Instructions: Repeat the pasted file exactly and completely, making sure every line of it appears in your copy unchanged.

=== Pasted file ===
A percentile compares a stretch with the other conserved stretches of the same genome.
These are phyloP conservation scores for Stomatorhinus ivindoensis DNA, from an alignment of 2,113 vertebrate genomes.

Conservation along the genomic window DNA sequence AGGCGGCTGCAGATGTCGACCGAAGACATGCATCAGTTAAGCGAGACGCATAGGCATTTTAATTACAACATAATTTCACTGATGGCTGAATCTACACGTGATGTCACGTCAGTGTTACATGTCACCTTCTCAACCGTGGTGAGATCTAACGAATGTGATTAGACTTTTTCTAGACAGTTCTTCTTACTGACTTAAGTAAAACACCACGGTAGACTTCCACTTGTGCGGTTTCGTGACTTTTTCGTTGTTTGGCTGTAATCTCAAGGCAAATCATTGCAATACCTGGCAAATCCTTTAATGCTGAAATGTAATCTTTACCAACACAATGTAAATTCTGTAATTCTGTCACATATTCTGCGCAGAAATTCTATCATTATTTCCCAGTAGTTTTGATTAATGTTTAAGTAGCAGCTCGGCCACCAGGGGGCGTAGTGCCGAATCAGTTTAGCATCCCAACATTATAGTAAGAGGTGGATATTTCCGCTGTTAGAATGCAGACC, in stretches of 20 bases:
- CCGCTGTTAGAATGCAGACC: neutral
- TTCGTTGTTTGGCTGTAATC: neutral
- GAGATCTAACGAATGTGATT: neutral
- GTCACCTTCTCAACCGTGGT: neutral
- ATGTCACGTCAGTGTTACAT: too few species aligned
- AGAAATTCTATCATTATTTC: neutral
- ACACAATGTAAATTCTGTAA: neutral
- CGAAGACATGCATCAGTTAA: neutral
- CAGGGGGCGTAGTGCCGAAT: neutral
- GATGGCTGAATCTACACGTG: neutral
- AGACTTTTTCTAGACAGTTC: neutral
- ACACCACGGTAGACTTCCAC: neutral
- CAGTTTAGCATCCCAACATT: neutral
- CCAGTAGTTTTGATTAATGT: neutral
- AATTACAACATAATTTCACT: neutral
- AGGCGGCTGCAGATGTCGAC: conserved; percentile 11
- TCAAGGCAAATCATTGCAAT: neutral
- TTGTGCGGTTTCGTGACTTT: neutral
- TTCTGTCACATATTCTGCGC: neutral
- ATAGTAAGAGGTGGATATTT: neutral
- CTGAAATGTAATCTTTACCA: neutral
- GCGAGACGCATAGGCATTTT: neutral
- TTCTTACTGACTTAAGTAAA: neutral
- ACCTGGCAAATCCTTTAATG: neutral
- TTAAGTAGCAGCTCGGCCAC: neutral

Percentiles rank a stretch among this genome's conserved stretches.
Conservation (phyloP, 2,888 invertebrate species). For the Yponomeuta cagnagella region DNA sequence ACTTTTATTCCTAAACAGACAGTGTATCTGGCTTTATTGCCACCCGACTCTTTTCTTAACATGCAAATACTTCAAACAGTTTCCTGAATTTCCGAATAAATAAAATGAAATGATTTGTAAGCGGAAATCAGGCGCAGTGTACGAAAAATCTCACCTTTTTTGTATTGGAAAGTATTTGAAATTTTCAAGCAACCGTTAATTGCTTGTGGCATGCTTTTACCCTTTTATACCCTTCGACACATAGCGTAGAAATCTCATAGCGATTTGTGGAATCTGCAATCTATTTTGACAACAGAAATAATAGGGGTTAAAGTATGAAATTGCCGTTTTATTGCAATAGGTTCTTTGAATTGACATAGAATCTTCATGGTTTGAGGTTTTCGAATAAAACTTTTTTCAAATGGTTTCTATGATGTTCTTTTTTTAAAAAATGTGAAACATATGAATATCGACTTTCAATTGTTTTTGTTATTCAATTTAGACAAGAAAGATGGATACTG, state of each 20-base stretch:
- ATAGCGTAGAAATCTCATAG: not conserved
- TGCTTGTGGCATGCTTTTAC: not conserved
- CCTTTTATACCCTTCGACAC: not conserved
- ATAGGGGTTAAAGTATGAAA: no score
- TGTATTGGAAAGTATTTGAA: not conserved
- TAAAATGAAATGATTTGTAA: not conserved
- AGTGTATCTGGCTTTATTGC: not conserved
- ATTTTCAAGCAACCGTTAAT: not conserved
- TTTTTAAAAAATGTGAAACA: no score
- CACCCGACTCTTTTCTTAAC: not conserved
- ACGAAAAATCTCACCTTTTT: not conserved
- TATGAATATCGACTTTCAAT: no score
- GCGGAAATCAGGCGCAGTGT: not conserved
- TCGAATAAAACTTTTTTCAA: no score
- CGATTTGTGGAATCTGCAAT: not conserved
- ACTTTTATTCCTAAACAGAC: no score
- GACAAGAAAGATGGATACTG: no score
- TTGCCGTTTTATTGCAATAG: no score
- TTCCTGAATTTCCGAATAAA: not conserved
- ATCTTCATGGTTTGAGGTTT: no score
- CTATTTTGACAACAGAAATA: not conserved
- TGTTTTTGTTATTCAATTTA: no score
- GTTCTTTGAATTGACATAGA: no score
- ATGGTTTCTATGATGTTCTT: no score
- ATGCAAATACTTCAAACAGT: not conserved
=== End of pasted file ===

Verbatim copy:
A percentile compares a stretch with the other conserved stretches of the same genome.
These are phyloP conservation scores for Stomatorhinus ivindoensis DNA, from an alignment of 2,113 vertebrate genomes.

Conservation along the genomic window DNA sequence AGGCGGCTGCAGATGTCGACCGAAGACATGCATCAGTTAAGCGAGACGCATAGGCATTTTAATTACAACATAATTTCACTGATGGCTGAATCTACACGTGATGTCACGTCAGTGTTACATGTCACCTTCTCAACCGTGGTGAGATCTAACGAATGTGATTAGACTTTTTCTAGACAGTTCTTCTTACTGACTTAAGTAAAACACCACGGTAGACTTCCACTTGTGCGGTTTCGTGACTTTTTCGTTGTTTGGCTGTAATCTCAAGGCAAATCATTGCAATACCTGGCAAATCCTTTAATGCTGAAATGTAATCTTTACCAACACAATGTAAATTCTGTAATTCTGTCACATATTCTGCGCAGAAATTCTATCATTATTTCCCAGTAGTTTTGATTAATGTTTAAGTAGCAGCTCGGCCACCAGGGGGCGTAGTGCCGAATCAGTTTAGCATCCCAACATTATAGTAAGAGGTGGATATTTCCGCTGTTAGAATGCAGACC, in stretches of 20 bases:
- CCGCTGTTAGAATGCAGACC: neutral
- TTCGTTGTTTGGCTGTAATC: neutral
- GAGATCTAACGAATGTGATT: neutral
- GTCACCTTCTCAACCGTGGT: neutral
- ATGTCACGTCAGTGTTACAT: too few species aligned
- AGAAATTCTATCATTATTTC: neutral
- ACACAATGTAAATTCTGTAA: neutral
- CGAAGACATGCATCAGTTAA: neutral
- CAGGGGGCGTAGTGCCGAAT: neutral
- GATGGCTGAATCTACACGTG: neutral
- AGACTTTTTCTAGACAGTTC: neutral
- ACACCACGGTAGACTTCCAC: neutral
- CAGTTTAGCATCCCAACATT: neutral
- CCAGTAGTTTTGATTAATGT: neutral
- AATTACAACATAATTTCACT: neutral
- AGGCGGCTGCAGATGTCGAC: conserved; percentile 11
- TCAAGGCAAATCATTGCAAT: neutral
- TTGTGCGGTTTCGTGACTTT: neutral
- TTCTGTCACATATTCTGCGC: neutral
- ATAGTAAGAGGTGGATATTT: neutral
- CTGAAATGTAATCTTTACCA: neutral
- GCGAGACGCATAGGCATTTT: neutral
- TTCTTACTGACTTAAGTAAA: neutral
- ACCTGGCAAATCCTTTAATG: neutral
- TTAAGTAGCAGCTCGGCCAC: neutral

Percentiles rank a stretch among this genome's conserved stretches.
Conservation (phyloP, 2,888 invertebrate species). For the Yponomeuta cagnagella region DNA sequence ACTTTTATTCCTAAACAGACAGTGTATCTGGCTTTATTGCCACCCGACTCTTTTCTTAACATGCAAATACTTCAAACAGTTTCCTGAATTTCCGAATAAATAAAATGAAATGATTTGTAAGCGGAAATCAGGCGCAGTGTACGAAAAATCTCACCTTTTTTGTATTGGAAAGTATTTGAAATTTTCAAGCAACCGTTAATTGCTTGTGGCATGCTTTTACCCTTTTATACCCTTCGACACATAGCGTAGAAATCTCATAGCGATTTGTGGAATCTGCAATCTATTTTGACAACAGAAATAATAGGGGTTAAAGTATGAAATTGCCGTTTTATTGCAATAGGTTCTTTGAATTGACATAGAATCTTCATGGTTTGAGGTTTTCGAATAAAACTTTTTTCAAATGGTTTCTATGATGTTCTTTTTTTAAAAAATGTGAAACATATGAATATCGACTTTCAATTGTTTTTGTTATTCAATTTAGACAAGAAAGATGGATACTG, state of each 20-base stretch:
- ATAGCGTAGAAATCTCATAG: not conserved
- TGCTTGTGGCATGCTTTTAC: not conserved
- CCTTTTATACCCTTCGACAC: not conserved
- ATAGGGGTTAAAGTATGAAA: no score
- TGTATTGGAAAGTATTTGAA: not conserved
- TAAAATGAAATGATTTGTAA: not conserved
- AGTGTATCTGGCTTTATTGC: not conserved
- ATTTTCAAGCAACCGTTAAT: not conserved
- TTTTTAAAAAATGTGAAACA: no score
- CACCCGACTCTTTTCTTAAC: not conserved
- ACGAAAAATCTCACCTTTTT: not conserved
- TATGAATATCGACTTTCAAT: no score
- GCGGAAATCAGGCGCAGTGT: not conserved
- TCGAATAAAACTTTTTTCAA: no score
- CGATTTGTGGAATCTGCAAT: not conserved
- ACTTTTATTCCTAAACAGAC: no score
- GACAAGAAAGATGGATACTG: no score
- TTGCCGTTTTATTGCAATAG: no score
- TTCCTGAATTTCCGAATAAA: not conserved
- ATCTTCATGGTTTGAGGTTT: no score
- CTATTTTGACAACAGAAATA: not conserved
- TGTTTTTGTTATTCAATTTA: no score
- GTTCTTTGAATTGACATAGA: no score
- ATGGTTTCTATGATGTTCTT: no score
- ATGCAAATACTTCAAACAGT: not conserved